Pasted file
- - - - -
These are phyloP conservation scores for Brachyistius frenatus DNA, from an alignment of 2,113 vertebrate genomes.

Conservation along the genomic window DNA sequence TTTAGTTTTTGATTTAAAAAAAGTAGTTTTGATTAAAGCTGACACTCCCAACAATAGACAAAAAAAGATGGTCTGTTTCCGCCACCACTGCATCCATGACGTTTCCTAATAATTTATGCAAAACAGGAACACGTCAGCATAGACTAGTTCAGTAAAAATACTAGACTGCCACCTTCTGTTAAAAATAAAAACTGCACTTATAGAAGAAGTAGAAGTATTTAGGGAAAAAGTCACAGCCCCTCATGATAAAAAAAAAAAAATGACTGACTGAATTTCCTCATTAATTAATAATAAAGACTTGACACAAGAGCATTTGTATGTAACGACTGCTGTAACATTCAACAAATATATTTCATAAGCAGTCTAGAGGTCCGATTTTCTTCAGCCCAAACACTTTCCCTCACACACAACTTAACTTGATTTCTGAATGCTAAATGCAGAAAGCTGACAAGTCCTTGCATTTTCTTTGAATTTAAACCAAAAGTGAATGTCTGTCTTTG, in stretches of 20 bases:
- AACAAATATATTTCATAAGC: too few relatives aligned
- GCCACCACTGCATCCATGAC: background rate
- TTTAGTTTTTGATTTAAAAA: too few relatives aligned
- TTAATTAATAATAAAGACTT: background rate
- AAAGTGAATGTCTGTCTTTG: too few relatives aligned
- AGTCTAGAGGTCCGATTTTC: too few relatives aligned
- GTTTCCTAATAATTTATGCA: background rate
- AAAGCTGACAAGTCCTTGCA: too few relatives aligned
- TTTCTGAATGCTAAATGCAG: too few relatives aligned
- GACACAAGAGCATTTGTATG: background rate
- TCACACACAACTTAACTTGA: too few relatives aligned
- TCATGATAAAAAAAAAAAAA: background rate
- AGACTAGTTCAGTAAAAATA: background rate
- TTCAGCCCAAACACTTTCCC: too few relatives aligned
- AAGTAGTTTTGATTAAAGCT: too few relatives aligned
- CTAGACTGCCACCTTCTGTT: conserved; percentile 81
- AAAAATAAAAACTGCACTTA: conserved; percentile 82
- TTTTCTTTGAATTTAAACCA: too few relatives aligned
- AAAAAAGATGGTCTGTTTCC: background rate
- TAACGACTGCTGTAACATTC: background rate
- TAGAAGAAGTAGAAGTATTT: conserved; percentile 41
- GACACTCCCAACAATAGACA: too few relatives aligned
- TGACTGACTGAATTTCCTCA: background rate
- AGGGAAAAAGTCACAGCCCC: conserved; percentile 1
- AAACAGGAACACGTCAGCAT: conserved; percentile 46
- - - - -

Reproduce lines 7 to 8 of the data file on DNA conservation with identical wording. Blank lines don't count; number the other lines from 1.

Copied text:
- AAAGTGAATGTCTGTCTTTG: too few relatives aligned
- AGTCTAGAGGTCCGATTTTC: too few relatives aligned